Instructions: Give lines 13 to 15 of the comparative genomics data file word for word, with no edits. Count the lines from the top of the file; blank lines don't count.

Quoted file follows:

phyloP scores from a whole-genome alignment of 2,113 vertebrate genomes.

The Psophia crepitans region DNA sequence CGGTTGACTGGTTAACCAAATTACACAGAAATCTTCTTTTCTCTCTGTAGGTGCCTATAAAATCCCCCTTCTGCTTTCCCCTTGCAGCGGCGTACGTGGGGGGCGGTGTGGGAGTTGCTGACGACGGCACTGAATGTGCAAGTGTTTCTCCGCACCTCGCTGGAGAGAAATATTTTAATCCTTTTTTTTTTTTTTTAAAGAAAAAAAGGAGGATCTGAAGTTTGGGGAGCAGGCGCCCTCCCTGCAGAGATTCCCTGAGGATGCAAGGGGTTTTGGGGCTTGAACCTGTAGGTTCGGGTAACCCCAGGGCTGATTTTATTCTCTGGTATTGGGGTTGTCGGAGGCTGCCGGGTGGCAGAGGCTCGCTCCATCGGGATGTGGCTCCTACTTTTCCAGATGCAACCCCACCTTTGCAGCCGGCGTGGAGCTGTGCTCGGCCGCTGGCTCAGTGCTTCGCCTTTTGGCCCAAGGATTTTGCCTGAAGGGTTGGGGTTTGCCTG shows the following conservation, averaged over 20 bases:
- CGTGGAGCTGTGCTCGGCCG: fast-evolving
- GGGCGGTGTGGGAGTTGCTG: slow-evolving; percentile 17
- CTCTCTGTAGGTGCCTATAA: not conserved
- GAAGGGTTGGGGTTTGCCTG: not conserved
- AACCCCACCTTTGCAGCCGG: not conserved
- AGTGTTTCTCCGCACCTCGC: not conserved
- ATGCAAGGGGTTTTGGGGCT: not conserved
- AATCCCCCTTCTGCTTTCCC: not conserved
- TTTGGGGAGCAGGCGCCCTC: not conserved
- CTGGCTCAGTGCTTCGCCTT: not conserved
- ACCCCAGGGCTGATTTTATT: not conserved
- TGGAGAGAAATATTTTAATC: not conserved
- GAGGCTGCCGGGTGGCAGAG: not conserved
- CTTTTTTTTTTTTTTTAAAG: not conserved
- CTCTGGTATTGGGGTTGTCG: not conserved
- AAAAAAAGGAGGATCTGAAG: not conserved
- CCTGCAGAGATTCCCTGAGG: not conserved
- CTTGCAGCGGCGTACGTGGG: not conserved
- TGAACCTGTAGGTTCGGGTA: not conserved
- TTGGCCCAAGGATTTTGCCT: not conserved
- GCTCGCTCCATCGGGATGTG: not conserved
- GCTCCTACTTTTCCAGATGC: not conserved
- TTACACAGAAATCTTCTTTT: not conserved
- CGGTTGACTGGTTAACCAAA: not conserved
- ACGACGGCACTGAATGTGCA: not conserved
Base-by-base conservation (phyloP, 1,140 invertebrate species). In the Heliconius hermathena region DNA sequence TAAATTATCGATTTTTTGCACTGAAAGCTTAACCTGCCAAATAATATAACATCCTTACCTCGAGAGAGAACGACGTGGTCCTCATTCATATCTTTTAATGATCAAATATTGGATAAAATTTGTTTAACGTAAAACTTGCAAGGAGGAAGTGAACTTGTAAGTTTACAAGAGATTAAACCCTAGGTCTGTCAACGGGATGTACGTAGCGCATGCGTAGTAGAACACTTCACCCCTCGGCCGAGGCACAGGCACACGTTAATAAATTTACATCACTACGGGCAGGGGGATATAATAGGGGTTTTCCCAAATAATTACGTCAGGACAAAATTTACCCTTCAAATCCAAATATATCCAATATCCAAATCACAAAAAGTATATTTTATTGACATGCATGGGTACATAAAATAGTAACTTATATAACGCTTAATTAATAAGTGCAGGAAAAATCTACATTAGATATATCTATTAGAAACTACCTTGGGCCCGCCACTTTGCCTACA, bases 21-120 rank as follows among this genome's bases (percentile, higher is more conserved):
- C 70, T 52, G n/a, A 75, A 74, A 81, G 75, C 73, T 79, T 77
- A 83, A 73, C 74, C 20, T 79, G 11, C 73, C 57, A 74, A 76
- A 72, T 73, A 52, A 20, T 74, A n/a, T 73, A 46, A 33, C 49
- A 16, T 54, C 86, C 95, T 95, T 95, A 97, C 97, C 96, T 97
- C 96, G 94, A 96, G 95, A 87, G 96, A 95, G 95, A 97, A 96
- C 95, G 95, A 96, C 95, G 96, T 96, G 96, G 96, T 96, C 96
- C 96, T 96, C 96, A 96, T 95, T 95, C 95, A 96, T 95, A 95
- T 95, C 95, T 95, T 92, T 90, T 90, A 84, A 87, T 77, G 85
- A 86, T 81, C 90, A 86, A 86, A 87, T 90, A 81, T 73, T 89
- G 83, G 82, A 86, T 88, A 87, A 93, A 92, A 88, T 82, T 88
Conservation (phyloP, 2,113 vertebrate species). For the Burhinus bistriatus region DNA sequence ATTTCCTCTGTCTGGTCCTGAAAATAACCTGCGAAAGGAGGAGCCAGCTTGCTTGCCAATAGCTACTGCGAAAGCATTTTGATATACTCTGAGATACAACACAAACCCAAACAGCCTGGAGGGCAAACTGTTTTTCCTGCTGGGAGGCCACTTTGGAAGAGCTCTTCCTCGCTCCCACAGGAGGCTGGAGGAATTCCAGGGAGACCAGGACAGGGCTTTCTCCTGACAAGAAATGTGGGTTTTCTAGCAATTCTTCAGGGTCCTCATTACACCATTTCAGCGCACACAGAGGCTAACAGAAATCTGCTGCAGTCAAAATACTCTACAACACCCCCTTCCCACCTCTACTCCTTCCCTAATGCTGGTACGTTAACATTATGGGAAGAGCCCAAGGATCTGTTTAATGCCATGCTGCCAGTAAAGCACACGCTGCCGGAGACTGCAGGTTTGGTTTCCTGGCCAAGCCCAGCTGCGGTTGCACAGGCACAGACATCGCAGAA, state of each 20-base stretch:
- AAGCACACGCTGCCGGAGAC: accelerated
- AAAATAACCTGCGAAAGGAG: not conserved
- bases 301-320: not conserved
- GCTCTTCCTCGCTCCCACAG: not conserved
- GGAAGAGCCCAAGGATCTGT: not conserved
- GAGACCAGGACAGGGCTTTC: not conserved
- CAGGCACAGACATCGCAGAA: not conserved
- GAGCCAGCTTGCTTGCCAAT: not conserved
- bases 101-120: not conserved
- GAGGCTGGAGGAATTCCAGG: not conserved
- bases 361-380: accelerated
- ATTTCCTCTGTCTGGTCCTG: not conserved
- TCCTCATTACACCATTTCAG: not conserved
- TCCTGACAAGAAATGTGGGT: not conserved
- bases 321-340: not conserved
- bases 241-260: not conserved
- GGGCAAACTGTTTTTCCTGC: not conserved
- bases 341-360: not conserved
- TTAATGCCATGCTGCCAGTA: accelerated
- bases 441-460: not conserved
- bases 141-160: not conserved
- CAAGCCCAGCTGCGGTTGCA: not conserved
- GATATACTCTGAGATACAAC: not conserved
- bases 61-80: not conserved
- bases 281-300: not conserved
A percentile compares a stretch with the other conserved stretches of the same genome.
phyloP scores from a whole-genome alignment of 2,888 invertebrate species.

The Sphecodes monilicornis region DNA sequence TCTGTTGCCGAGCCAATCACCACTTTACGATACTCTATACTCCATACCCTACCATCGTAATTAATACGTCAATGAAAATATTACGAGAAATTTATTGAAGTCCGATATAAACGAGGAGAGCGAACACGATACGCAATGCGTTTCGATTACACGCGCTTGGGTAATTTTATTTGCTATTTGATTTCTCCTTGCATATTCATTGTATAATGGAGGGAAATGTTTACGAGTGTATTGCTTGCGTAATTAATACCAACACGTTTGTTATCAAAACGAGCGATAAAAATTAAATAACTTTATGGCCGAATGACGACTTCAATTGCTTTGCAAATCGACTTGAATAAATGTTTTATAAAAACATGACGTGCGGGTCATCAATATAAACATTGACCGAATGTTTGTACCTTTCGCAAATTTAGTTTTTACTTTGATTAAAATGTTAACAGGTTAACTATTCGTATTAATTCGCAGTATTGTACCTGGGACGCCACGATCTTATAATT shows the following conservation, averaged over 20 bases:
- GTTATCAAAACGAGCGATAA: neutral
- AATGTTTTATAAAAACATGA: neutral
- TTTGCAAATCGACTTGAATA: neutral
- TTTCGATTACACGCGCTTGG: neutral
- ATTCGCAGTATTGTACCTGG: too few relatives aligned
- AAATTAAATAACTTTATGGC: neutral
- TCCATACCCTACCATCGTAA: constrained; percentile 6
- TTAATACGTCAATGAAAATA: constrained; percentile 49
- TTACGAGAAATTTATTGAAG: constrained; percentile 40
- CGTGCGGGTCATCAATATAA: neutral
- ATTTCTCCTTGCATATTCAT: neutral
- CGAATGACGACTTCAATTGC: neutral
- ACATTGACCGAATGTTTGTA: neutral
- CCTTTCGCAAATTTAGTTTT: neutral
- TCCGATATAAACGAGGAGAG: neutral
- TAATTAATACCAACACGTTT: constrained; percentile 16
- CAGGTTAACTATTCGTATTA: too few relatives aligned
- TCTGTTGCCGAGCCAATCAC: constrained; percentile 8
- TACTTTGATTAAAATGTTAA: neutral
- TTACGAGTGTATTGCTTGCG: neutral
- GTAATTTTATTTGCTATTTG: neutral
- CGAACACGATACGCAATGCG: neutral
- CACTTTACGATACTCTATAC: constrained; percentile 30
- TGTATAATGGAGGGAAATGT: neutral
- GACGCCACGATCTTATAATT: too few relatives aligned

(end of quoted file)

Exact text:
- ACCCCAGGGCTGATTTTATT: not conserved
- TGGAGAGAAATATTTTAATC: not conserved
- GAGGCTGCCGGGTGGCAGAG: not conserved